Category: Characters, Writing Craft, Story Structure

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This week I’m honing the middle of my WIP, so it’s time to dust off the Archives and refresh my knowledge on The Hero’s Emotional MidPoint. What’s that? Click here to find out.

Pitching 101: The Elevator Pitch

Category: Writing Life

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Today in Pitching 101, I’m going to give some tips on making your elevator pitch succinct, appealing and not scary – for you or the listener.

Click here to read the full post on WriteOnSisters.com

3 Reasons to Write a Pitch Before Finishing Your Novel

Category: Writing Craft, Loglines

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This month at WriteOnSisters we’re talking about pitching! A pitch comes in many forms – query, synopsis, one-liner, or book blurb. Anything that “sells” your book to anyone else is a pitch. Usually pitches are written after a novel is complete, because that’s when a writer needs to “sell” their novel to an agent or a publisher or directly to the masses via self-publishing. However, I’m going to encourage you to use pitches differently…

As story development tools.

Yes, I’m suggesting we write those dreaded pitches before and during the novel writing process. I’ll give you three reasons why…

Click here to read the full post on WriteOnSisters.com

6 Questions to Make Sure Your Story Has Stakes

Category: Writing Craft

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Once upon a time I was working on a revamped novel idea – a fun, scary, action-packed revenge story. It was going to be great. I was feeling especially confident after reading this blog: “Why Revenge is Such a Brilliant Plot for Beginner Writers.” I pictured myself pounding out this simple revenge story while my other novel, a more complicated mystery-thriller, percolated. What a swell plan, and then I noticed something was missing…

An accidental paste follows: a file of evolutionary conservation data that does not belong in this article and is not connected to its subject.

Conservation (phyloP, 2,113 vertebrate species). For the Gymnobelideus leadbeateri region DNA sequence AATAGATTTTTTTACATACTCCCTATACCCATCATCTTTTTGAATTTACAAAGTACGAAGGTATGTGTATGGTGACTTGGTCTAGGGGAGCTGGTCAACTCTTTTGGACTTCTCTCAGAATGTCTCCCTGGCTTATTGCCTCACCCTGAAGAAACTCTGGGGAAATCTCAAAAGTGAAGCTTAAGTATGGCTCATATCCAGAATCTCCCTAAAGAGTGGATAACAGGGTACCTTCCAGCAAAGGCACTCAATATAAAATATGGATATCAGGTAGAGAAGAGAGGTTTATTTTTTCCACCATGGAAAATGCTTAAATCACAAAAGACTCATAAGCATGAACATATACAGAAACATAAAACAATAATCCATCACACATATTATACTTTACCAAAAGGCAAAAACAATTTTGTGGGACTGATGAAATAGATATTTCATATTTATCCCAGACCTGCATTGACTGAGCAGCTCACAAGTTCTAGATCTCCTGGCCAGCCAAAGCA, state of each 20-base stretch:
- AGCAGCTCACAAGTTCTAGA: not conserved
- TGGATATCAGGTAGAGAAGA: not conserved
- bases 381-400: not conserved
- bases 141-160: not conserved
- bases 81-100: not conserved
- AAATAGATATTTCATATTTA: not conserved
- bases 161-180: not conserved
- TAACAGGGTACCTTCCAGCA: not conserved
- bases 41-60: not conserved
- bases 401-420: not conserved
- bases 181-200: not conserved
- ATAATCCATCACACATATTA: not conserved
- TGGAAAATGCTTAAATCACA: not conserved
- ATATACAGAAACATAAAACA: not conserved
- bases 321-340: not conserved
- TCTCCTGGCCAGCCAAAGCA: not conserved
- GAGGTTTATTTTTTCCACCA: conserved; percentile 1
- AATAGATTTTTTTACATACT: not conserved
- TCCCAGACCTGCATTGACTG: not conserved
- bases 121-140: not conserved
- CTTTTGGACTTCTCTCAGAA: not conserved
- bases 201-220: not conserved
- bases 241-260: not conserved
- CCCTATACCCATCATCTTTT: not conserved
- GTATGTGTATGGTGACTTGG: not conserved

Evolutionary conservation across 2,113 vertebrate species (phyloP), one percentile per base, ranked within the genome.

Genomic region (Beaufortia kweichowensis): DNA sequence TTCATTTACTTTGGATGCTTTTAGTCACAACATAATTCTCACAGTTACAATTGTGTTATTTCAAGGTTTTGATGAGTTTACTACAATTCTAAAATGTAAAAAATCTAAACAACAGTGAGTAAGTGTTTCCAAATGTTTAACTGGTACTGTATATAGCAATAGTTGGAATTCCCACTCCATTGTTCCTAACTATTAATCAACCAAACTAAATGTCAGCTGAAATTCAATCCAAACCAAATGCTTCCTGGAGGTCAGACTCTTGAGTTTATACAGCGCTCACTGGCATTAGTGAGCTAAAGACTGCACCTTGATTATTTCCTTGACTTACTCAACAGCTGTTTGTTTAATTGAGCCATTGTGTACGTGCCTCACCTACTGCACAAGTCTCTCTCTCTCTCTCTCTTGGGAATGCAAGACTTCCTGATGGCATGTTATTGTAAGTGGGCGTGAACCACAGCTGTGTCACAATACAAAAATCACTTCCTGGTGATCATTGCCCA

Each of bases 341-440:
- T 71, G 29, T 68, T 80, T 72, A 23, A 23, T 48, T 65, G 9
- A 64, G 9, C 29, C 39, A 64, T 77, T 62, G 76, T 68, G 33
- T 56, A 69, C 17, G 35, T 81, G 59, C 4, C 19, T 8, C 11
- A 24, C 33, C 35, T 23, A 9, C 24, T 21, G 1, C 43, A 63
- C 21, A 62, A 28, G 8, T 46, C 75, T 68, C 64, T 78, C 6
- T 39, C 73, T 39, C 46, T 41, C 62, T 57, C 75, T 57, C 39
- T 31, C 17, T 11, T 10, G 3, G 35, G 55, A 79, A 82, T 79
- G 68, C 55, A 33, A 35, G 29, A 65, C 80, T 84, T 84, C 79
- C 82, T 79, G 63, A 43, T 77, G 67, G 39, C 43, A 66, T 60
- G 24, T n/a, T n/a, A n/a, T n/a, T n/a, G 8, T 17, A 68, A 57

STAKES. Holy moly! There were no stakes! And I don’t mean that my vampire hunter heroes forgot their wooden stakes. No, the problem was if my vengeful hero didn’t get her revenge… oh well. Shrug. No biggie. She’d survive. Though all the other points made by the above blog are spot on, like having a proactive hero with a goal, an absence of story stakes can be a writer’s downfall.

Click here to read the full post on WriteOnSisters.com

Camp NaNo & My Escape From The Outlining Outhouse!

Category: Writing Craft

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Last November I attempted my first NaNoWriMo… but despite all my preplanning, my story simply wasn’t ready to be churned out in one go. I hit roadblock after roadblock because I hadn’t developed something crucial regarding the story or the characters, and had to go back to change things, and try again. Which, I suppose, is what writing is all about. But I’d rather develop those things before I get into the messy process of writing. So what was I missing?

Click here to read the full post on WriteOnSisters.com and find out.

2 Parts of Character Need: Psychological + Moral

Category: Characters, Writing Craft

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I’ve been reading writing craft books for almost two decades, and it’s gotten to the point where most of them don’t tell me anything I don’t already know. But recently I had a creative crisis that prompted me to look hard for new information, and I came across THE ANATOMY OF STORY by John Truby. I highly recommend you check it out. I’m not going to regurgitate the book’s content; I’m simply going to highlight a small tidbit I found in Chapter 3 that has completely changed how I approach developing the hero’s character arc…

Click here to read the full article on WriteOnSisters.com

A Pre-Writing Checklist

Category: Writing Craft, Outlining

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(aka 4 Essential Story Elements to Develop Before You Write)